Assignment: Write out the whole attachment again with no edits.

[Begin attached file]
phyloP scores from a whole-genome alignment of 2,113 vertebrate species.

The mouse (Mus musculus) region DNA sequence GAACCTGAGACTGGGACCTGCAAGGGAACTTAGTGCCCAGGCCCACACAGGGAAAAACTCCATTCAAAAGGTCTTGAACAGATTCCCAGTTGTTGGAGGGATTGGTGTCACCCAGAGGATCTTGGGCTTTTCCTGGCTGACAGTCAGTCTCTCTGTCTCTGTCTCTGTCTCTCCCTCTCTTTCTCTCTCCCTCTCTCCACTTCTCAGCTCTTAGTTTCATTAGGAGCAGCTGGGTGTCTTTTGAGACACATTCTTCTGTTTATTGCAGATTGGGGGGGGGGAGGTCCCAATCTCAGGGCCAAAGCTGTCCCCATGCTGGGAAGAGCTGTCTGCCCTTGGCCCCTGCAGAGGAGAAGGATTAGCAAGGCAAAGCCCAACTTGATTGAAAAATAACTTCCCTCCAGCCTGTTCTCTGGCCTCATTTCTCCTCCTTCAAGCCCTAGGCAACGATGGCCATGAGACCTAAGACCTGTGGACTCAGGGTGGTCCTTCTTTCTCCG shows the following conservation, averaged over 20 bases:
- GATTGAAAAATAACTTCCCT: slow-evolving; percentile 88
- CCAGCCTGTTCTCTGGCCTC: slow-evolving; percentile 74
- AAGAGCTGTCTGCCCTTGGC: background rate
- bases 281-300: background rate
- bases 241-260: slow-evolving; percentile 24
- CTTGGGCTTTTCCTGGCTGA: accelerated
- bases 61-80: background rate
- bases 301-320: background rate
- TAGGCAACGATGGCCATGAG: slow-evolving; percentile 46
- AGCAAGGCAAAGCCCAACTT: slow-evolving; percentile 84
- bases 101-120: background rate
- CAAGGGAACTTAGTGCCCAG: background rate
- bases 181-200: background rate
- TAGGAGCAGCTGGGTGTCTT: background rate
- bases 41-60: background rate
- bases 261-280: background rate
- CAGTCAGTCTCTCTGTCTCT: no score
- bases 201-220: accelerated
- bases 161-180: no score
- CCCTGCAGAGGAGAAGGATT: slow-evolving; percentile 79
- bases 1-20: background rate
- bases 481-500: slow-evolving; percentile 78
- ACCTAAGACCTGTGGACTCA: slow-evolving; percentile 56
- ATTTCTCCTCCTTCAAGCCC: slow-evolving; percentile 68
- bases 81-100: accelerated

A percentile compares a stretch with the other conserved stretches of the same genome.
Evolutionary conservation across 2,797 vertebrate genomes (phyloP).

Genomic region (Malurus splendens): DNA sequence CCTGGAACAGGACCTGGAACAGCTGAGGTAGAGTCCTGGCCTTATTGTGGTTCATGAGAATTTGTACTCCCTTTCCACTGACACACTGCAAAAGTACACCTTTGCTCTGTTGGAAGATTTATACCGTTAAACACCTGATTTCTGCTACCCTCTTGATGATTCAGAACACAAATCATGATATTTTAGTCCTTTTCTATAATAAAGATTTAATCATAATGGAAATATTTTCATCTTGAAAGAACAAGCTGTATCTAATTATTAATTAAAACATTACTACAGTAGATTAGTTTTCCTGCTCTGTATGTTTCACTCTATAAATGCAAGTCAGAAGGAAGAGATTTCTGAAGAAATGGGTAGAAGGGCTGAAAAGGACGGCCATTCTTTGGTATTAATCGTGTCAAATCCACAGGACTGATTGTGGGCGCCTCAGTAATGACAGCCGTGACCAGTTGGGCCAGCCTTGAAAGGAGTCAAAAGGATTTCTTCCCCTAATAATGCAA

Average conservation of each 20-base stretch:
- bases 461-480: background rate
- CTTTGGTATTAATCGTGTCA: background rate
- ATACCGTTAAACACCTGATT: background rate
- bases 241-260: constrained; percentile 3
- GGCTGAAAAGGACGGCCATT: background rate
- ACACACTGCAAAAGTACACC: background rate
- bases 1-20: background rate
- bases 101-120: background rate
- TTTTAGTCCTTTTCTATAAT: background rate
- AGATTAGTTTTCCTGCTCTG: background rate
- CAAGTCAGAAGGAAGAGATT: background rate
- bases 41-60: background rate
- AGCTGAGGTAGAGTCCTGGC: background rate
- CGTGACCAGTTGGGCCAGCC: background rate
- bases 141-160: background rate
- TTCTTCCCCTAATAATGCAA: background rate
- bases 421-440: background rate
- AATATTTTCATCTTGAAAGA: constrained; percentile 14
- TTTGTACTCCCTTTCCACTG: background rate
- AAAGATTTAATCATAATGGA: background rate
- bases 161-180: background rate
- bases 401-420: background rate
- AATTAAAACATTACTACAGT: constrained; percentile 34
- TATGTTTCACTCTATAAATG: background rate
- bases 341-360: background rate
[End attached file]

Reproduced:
phyloP scores from a whole-genome alignment of 2,113 vertebrate species.

The mouse (Mus musculus) region DNA sequence GAACCTGAGACTGGGACCTGCAAGGGAACTTAGTGCCCAGGCCCACACAGGGAAAAACTCCATTCAAAAGGTCTTGAACAGATTCCCAGTTGTTGGAGGGATTGGTGTCACCCAGAGGATCTTGGGCTTTTCCTGGCTGACAGTCAGTCTCTCTGTCTCTGTCTCTGTCTCTCCCTCTCTTTCTCTCTCCCTCTCTCCACTTCTCAGCTCTTAGTTTCATTAGGAGCAGCTGGGTGTCTTTTGAGACACATTCTTCTGTTTATTGCAGATTGGGGGGGGGGAGGTCCCAATCTCAGGGCCAAAGCTGTCCCCATGCTGGGAAGAGCTGTCTGCCCTTGGCCCCTGCAGAGGAGAAGGATTAGCAAGGCAAAGCCCAACTTGATTGAAAAATAACTTCCCTCCAGCCTGTTCTCTGGCCTCATTTCTCCTCCTTCAAGCCCTAGGCAACGATGGCCATGAGACCTAAGACCTGTGGACTCAGGGTGGTCCTTCTTTCTCCG shows the following conservation, averaged over 20 bases:
- GATTGAAAAATAACTTCCCT: slow-evolving; percentile 88
- CCAGCCTGTTCTCTGGCCTC: slow-evolving; percentile 74
- AAGAGCTGTCTGCCCTTGGC: background rate
- bases 281-300: background rate
- bases 241-260: slow-evolving; percentile 24
- CTTGGGCTTTTCCTGGCTGA: accelerated
- bases 61-80: background rate
- bases 301-320: background rate
- TAGGCAACGATGGCCATGAG: slow-evolving; percentile 46
- AGCAAGGCAAAGCCCAACTT: slow-evolving; percentile 84
- bases 101-120: background rate
- CAAGGGAACTTAGTGCCCAG: background rate
- bases 181-200: background rate
- TAGGAGCAGCTGGGTGTCTT: background rate
- bases 41-60: background rate
- bases 261-280: background rate
- CAGTCAGTCTCTCTGTCTCT: no score
- bases 201-220: accelerated
- bases 161-180: no score
- CCCTGCAGAGGAGAAGGATT: slow-evolving; percentile 79
- bases 1-20: background rate
- bases 481-500: slow-evolving; percentile 78
- ACCTAAGACCTGTGGACTCA: slow-evolving; percentile 56
- ATTTCTCCTCCTTCAAGCCC: slow-evolving; percentile 68
- bases 81-100: accelerated

A percentile compares a stretch with the other conserved stretches of the same genome.
Evolutionary conservation across 2,797 vertebrate genomes (phyloP).

Genomic region (Malurus splendens): DNA sequence CCTGGAACAGGACCTGGAACAGCTGAGGTAGAGTCCTGGCCTTATTGTGGTTCATGAGAATTTGTACTCCCTTTCCACTGACACACTGCAAAAGTACACCTTTGCTCTGTTGGAAGATTTATACCGTTAAACACCTGATTTCTGCTACCCTCTTGATGATTCAGAACACAAATCATGATATTTTAGTCCTTTTCTATAATAAAGATTTAATCATAATGGAAATATTTTCATCTTGAAAGAACAAGCTGTATCTAATTATTAATTAAAACATTACTACAGTAGATTAGTTTTCCTGCTCTGTATGTTTCACTCTATAAATGCAAGTCAGAAGGAAGAGATTTCTGAAGAAATGGGTAGAAGGGCTGAAAAGGACGGCCATTCTTTGGTATTAATCGTGTCAAATCCACAGGACTGATTGTGGGCGCCTCAGTAATGACAGCCGTGACCAGTTGGGCCAGCCTTGAAAGGAGTCAAAAGGATTTCTTCCCCTAATAATGCAA

Average conservation of each 20-base stretch:
- bases 461-480: background rate
- CTTTGGTATTAATCGTGTCA: background rate
- ATACCGTTAAACACCTGATT: background rate
- bases 241-260: constrained; percentile 3
- GGCTGAAAAGGACGGCCATT: background rate
- ACACACTGCAAAAGTACACC: background rate
- bases 1-20: background rate
- bases 101-120: background rate
- TTTTAGTCCTTTTCTATAAT: background rate
- AGATTAGTTTTCCTGCTCTG: background rate
- CAAGTCAGAAGGAAGAGATT: background rate
- bases 41-60: background rate
- AGCTGAGGTAGAGTCCTGGC: background rate
- CGTGACCAGTTGGGCCAGCC: background rate
- bases 141-160: background rate
- TTCTTCCCCTAATAATGCAA: background rate
- bases 421-440: background rate
- AATATTTTCATCTTGAAAGA: constrained; percentile 14
- TTTGTACTCCCTTTCCACTG: background rate
- AAAGATTTAATCATAATGGA: background rate
- bases 161-180: background rate
- bases 401-420: background rate
- AATTAAAACATTACTACAGT: constrained; percentile 34
- TATGTTTCACTCTATAAATG: background rate
- bases 341-360: background rate